Voice of America reports:
A ban on foreigners working in Russia’s retail markets has gone into effect, leaving many market owners wondering how to staff the booths selling everything from fruit to clothing. Critics also say the measure is racist. Bill Gasperini has more for VOA from Moscow.
Marketplaces around Russia are partly empty because of the ban.
The measure is among the laws passed last year that President Vladimir Putin says aim to boost job prospects for Russian citizens. But critics say it is really a populist measure that taps into nationalist sentiment before parliamentary elections due in December. There have also been complaints the measure will push up prices for most goods, especially in Russia’s Far East, where Chinese have long dominated retail trade. People there say some shortages have occurred recently, as the Chinese began leaving in anticipation of the ban. These Far-East consumers say prices had gone up a lot, and that before Chinese traders usually offered more goods for better prices.
Officials in some Russian regions warn the economy will be disrupted as many traders of non-Russian descent have been forced to abandon their market stalls. But the government has defended the measure, with officials pointing out that the quota for legal foreign workers increased from one million to six million in January. There are estimated to be around 12 million illegal foreign workers in Russia, mostly from other former Soviet republics in Central Asia and the Caucasus Mountains. And as in Europe, immigration has become a hot political issue, but the backlash in Russia has also included attacks against mostly dark-skinned foreigners.
The respected monitoring organization Sova says there were more than 500 such attacks last year that resulted in 54 deaths, an increase over the previous year. Eleven of those victims died when a bomb exploded in a crowded Moscow marketplace dominated by Chinese and other foreigners.
The Independent adds this:Migrant workers in Russia found themselves legislated out of a job yesterday after a controversial new law reserving retail jobs for ethnic Russians came into force.
The legislation, which has been described as state-sponsored racism by human rights activists, bans non-Russians from working in large swaths of the country's retail sector.
It will affect Russia's food and clothing markets and the thousands of roadside kiosks that sell anything from newspapers to cosmetics .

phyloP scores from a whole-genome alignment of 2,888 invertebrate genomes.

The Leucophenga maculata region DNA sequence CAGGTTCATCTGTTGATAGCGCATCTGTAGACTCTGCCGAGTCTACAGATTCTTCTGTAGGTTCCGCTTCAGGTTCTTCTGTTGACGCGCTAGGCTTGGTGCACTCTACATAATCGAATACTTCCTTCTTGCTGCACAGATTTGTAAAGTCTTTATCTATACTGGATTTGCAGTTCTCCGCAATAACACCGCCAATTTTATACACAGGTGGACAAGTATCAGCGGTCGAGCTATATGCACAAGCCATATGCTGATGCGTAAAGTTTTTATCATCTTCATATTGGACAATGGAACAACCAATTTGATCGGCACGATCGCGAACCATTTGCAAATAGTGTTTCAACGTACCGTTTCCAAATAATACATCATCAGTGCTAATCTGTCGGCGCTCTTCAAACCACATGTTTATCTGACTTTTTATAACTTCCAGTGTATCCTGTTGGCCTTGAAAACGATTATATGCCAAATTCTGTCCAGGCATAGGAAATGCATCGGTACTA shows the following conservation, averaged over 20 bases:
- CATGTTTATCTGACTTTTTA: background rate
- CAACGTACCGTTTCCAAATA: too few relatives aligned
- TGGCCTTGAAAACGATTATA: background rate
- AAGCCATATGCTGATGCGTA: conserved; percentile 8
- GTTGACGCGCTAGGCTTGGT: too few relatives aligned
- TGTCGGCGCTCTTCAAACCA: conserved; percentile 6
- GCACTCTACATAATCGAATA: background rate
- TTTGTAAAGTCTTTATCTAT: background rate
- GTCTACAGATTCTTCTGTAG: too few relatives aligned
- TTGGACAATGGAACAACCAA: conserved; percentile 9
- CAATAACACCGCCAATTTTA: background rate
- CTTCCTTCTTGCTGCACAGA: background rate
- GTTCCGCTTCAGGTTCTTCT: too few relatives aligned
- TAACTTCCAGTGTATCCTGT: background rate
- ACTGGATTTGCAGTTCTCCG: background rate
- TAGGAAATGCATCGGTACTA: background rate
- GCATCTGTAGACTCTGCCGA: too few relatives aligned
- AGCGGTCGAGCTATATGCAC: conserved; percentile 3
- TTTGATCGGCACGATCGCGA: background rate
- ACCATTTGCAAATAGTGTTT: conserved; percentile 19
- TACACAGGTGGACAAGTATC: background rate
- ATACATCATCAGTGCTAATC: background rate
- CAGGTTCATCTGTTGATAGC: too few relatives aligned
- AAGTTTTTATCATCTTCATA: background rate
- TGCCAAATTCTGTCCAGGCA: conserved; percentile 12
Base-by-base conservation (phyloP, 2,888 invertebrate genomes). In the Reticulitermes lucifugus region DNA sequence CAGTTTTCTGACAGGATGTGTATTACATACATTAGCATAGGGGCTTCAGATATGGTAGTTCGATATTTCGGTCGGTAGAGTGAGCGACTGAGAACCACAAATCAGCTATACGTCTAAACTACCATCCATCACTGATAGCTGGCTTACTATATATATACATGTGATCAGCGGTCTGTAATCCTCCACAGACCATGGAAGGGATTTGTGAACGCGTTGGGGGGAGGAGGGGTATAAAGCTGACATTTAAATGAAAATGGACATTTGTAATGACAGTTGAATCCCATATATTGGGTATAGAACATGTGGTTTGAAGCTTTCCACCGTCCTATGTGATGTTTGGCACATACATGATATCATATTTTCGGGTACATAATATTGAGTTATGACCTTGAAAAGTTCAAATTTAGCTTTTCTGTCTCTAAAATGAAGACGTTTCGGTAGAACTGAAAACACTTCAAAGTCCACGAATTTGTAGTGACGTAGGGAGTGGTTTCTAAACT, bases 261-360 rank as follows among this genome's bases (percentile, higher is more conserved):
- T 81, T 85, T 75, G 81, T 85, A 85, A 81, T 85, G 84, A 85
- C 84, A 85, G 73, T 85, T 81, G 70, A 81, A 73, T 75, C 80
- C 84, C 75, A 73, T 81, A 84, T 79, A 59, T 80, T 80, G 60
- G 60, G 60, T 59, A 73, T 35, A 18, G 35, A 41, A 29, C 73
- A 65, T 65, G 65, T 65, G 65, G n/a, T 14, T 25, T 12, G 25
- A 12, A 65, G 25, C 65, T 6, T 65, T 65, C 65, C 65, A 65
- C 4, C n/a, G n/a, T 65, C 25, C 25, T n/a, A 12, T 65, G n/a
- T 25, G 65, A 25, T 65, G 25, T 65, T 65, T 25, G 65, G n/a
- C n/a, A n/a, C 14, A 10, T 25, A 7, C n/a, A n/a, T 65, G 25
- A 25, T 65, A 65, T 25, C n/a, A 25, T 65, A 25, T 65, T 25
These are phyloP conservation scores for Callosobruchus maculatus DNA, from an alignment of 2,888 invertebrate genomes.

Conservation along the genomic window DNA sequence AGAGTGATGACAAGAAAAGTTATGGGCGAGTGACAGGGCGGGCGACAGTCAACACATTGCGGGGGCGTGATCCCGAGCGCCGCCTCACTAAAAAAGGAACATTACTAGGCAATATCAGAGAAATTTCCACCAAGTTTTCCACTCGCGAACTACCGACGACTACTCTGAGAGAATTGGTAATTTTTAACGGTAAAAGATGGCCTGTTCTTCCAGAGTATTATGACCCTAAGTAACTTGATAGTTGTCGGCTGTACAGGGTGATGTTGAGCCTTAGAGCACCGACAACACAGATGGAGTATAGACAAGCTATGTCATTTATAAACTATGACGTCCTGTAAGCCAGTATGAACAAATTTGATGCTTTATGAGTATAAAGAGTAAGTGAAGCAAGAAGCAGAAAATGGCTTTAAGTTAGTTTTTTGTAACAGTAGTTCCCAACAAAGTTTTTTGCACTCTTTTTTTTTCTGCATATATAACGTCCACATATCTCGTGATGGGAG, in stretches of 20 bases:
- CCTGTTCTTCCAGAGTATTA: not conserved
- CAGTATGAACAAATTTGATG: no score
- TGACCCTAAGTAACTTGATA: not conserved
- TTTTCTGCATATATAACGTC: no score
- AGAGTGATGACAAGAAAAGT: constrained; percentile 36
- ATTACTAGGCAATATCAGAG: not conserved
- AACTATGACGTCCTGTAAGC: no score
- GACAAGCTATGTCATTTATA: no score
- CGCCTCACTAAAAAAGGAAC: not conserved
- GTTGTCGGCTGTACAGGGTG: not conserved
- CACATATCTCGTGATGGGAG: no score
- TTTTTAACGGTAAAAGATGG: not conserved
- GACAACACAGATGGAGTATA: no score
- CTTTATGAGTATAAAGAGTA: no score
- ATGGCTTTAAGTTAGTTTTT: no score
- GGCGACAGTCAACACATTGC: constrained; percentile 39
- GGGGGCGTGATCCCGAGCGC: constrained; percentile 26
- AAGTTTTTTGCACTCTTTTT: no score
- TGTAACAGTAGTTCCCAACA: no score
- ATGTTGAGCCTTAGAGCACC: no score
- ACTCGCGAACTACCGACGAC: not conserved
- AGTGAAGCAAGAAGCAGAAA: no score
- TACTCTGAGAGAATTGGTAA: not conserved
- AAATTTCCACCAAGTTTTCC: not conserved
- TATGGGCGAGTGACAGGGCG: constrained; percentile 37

Until yesterday it was not uncommon to visit a market staffed exclusively by migrant workers from across the former Soviet Union. Now hundreds of thousands of migrant workers from countries such as Georgia, Azerbaijan and Tajikistan are looking for new jobs. In Russia's Far East such positions have typically been filled by Chinese migrant workers and many of them appear to have already returned home. At Ussuriysk's vast market near the Chinese border almost all the stalls were reported to be deserted. "We had hoped good sense would prevail ... This could disrupt the economy and bring many problems," said Sergei Simakov, a district councillor from Ussuriysk.
Some commentators have raised fears that prices may rise as employers are forced to pay higher wages and wonder if ethnic Russians will be willing to take up jobs that entail working 12-hour days. At Moscow's famous Dorogomilovsky food market several stalls were denuded of their usually exotic mixture of fruit and vegetables from across the former Soviet Union. In their place hung signs that read: "Wanted: Salespeople. Must be Russian."
Officials from the migration service raided a Moscow market in a sign that the Kremlin expects the new law to be scrupulously followed. A spokesman for the Federal Migration Service said the raid proved that the new law was effective. "Considering that this particular market has 1200 trading stalls and only four foreigners were detected you can conclude that in general the law is working." The Kremlin insists that there is nothing racist about the law that it says is intended to protect the rights of ethnic Russians who have complained of being squeezed out of the retail sector by migrant workers.
But human rights activists say nationalism is on the march ahead of crunch parliamentary elections in December and a presidential election next March and have accused the state of pandering to racists. Allison Gill, head of the Moscow office of Human Rights Watch, said in the Soviet era Russia was famous for promoting "friendship between peoples", hosting large numbers of students from the developing world. "But now that slogan seems to have been turned on its head. It is now Russia for Russians."